Rooms of Medieval castles

There were really few private rooms in a castle. Even the great persons such as the chaplain and the bailiff common a chamber with one or two other individuals. Only the master of the castle and his family had a room of their have and sometimes other room was engaged for the king or other liegeman lord to utilize when he visited the castle. General folks slept on the floor of halls and other rooms.

The common rooms in the medieval castles involved the wide hall which was the middle of activeness in the castle, a chapel service, the lord's chamber and different closer rooms that assisted as living quarters, depot rooms and whatnot. And naturally there was the dungeon.

The ceilings of the castle rooms were commonly elliptical, peculiarly in the lower floors that had to hold the weight of the whole constructing. There were two sorts of vaults, the cask vault and the star vault. In the top floors and in towers flat wooden ceilings were potential.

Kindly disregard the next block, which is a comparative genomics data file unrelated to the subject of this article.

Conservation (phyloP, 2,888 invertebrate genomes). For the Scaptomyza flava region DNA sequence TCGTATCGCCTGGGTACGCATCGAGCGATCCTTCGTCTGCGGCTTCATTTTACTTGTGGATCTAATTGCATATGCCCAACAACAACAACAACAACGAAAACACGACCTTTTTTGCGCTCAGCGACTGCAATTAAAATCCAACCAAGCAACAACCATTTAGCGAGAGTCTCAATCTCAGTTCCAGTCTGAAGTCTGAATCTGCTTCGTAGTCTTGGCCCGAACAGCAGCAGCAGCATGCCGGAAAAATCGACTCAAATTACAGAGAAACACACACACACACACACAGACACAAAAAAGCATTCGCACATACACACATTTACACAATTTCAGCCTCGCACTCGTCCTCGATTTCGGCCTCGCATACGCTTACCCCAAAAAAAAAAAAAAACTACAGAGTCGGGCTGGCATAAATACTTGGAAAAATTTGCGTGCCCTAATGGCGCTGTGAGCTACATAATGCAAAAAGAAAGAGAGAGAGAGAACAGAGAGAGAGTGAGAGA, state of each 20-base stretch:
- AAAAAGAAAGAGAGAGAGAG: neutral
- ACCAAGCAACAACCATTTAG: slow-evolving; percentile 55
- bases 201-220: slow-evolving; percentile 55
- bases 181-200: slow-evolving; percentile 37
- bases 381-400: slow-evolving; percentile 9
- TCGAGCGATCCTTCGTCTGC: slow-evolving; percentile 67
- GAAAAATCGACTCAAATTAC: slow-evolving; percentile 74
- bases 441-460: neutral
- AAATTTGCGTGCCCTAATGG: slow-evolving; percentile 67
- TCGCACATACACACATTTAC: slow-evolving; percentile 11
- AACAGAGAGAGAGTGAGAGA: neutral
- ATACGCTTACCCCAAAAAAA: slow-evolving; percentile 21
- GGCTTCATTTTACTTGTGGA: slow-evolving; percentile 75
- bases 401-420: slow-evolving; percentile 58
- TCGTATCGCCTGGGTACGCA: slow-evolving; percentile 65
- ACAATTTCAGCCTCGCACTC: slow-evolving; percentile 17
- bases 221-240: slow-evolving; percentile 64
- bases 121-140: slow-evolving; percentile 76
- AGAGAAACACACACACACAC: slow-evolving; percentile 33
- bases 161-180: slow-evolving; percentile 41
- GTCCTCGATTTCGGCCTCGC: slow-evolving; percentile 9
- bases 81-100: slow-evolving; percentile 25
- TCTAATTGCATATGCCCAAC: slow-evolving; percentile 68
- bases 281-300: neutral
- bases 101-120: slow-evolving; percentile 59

Because the walls of a castle were really thick (from one or two meters in the top sections of a wall to a wide 10 meters and more at the base of a wide keep) the few windows there were placed in recesses or alcoves that oftentimes had benches on the positions. Talking of windows, glass was a luxury that could be yielded only by rich noblemen and even then the windows were established of very limited bits of glass held by lead frames. When glass was not available the windows were passed over by animal bladders or thin covers.

Furniture was scarcely. Dinner tables were tacked of planks and holds for each meal and bore away later, with the potential exclusion of the Lord's table. Sitting in a chair was a mark of high rank, for the common men there were terraces along the walls and in the window alcoves as identified previous. Only the most great people in the castle had serious beds. Other supplying involved trunks and breasts and some cupboards. The floor was hidden with straws, and tapestries and animal covers were persisted the walls.